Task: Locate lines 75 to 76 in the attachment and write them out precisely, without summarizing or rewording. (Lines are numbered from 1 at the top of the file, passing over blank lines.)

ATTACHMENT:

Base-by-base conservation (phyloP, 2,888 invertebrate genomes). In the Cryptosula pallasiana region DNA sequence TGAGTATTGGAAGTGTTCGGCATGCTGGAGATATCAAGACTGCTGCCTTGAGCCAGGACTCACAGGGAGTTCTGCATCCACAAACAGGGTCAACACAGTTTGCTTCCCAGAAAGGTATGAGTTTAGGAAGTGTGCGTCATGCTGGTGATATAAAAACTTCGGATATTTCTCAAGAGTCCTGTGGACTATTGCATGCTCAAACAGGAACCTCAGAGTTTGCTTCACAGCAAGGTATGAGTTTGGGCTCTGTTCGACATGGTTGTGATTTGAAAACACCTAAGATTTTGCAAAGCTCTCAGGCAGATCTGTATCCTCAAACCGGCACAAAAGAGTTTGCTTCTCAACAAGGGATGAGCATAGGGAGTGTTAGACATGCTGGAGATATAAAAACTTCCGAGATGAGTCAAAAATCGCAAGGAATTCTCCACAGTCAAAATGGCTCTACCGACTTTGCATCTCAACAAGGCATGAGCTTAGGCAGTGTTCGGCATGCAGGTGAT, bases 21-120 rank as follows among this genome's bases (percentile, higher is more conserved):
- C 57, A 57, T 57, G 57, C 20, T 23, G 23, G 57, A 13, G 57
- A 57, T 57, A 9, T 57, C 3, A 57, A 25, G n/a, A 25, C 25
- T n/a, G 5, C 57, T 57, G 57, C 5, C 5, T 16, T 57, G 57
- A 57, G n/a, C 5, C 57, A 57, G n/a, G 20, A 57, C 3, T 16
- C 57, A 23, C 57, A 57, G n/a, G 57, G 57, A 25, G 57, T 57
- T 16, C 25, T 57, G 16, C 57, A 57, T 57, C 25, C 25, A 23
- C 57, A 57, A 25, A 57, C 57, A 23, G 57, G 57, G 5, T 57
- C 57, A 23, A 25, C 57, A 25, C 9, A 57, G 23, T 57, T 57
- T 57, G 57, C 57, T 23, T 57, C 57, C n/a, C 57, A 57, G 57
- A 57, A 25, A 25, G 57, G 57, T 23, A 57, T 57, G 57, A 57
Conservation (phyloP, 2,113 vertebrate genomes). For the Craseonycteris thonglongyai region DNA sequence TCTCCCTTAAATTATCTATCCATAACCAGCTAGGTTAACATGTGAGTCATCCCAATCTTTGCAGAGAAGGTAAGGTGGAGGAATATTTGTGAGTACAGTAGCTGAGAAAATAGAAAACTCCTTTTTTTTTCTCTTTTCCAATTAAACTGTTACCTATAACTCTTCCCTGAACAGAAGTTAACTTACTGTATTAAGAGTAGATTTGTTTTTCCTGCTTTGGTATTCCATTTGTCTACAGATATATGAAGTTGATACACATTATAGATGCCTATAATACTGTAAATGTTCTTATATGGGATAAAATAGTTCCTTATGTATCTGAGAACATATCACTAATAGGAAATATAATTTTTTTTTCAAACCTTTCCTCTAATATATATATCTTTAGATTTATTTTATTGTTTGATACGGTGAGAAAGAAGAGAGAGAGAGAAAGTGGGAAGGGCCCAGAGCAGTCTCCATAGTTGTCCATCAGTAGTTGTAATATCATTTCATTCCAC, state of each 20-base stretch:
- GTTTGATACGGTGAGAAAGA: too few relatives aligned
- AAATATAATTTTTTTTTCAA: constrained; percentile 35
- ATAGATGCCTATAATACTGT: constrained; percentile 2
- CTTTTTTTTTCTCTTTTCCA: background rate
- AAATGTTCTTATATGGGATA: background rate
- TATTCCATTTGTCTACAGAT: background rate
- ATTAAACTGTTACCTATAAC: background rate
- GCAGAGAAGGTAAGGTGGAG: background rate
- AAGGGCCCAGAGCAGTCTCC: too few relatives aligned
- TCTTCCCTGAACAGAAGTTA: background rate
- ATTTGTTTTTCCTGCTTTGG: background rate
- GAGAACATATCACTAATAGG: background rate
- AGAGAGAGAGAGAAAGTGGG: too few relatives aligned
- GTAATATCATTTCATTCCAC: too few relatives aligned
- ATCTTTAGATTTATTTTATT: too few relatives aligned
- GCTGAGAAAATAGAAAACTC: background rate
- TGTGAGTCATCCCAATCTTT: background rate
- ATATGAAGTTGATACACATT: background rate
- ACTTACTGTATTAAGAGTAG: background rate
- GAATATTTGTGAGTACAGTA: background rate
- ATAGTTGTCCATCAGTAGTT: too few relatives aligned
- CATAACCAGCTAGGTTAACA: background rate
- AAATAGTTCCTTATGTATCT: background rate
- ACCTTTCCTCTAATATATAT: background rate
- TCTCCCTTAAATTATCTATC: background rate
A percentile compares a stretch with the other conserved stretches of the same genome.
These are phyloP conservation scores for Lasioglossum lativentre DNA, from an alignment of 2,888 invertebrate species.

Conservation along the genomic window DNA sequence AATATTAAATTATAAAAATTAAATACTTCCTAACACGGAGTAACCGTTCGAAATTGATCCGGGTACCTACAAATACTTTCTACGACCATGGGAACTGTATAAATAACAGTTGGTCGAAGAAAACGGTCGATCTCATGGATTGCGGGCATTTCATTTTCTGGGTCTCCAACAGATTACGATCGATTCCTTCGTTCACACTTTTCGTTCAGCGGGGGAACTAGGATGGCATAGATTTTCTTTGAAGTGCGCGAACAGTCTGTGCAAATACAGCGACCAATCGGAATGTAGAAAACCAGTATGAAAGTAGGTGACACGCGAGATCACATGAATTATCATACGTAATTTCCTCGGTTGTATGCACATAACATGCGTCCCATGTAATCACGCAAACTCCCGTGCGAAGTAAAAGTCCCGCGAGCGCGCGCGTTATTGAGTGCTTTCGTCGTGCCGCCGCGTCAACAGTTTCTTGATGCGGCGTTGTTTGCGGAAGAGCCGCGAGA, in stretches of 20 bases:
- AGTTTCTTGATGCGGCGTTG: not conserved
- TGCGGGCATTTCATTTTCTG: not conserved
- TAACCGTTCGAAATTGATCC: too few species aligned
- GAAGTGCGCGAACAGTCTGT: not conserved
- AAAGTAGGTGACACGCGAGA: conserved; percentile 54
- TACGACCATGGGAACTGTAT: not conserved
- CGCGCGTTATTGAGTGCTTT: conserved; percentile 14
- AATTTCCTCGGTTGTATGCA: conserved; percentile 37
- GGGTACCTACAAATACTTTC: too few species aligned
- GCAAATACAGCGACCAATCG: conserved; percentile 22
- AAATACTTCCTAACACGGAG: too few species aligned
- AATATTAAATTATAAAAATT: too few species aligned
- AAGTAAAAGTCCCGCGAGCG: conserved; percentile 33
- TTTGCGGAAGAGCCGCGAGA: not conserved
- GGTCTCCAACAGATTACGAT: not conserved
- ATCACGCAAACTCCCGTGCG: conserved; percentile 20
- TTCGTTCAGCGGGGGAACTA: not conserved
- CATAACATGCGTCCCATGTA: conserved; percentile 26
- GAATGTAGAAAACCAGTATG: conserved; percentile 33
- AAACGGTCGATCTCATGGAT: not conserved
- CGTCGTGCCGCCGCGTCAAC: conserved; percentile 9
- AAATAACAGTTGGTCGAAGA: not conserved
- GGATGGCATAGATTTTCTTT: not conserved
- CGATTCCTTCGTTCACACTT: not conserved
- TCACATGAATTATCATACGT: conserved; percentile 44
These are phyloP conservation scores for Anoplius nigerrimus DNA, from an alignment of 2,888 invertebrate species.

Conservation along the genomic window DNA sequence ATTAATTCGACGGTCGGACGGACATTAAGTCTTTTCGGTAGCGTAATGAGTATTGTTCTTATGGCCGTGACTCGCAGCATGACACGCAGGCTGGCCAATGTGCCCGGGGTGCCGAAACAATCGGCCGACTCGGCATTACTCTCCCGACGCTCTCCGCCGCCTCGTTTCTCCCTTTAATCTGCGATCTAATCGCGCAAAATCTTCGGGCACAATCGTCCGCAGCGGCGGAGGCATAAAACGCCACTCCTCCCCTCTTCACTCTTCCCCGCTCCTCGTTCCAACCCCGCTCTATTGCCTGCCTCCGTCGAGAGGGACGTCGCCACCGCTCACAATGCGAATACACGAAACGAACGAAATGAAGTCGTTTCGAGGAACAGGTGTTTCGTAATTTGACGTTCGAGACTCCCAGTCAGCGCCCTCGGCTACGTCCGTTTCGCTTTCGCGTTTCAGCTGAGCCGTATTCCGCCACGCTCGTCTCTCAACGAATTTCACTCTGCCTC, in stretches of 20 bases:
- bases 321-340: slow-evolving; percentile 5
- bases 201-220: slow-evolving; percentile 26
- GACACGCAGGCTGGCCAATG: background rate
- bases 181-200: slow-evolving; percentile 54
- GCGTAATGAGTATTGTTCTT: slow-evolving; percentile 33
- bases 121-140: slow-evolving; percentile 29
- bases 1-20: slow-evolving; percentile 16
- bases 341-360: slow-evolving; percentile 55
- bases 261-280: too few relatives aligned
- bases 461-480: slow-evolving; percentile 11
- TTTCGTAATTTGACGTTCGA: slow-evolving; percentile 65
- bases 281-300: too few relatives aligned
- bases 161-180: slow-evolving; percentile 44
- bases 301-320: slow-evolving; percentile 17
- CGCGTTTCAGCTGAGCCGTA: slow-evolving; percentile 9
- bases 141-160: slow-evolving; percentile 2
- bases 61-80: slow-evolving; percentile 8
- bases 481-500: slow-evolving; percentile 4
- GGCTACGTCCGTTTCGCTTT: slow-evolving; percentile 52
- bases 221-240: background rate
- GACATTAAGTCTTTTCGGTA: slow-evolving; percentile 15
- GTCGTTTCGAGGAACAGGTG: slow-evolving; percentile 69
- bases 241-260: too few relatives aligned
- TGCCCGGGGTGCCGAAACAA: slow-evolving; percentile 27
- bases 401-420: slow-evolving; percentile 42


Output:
- bases 341-360: slow-evolving; percentile 55
- bases 261-280: too few relatives aligned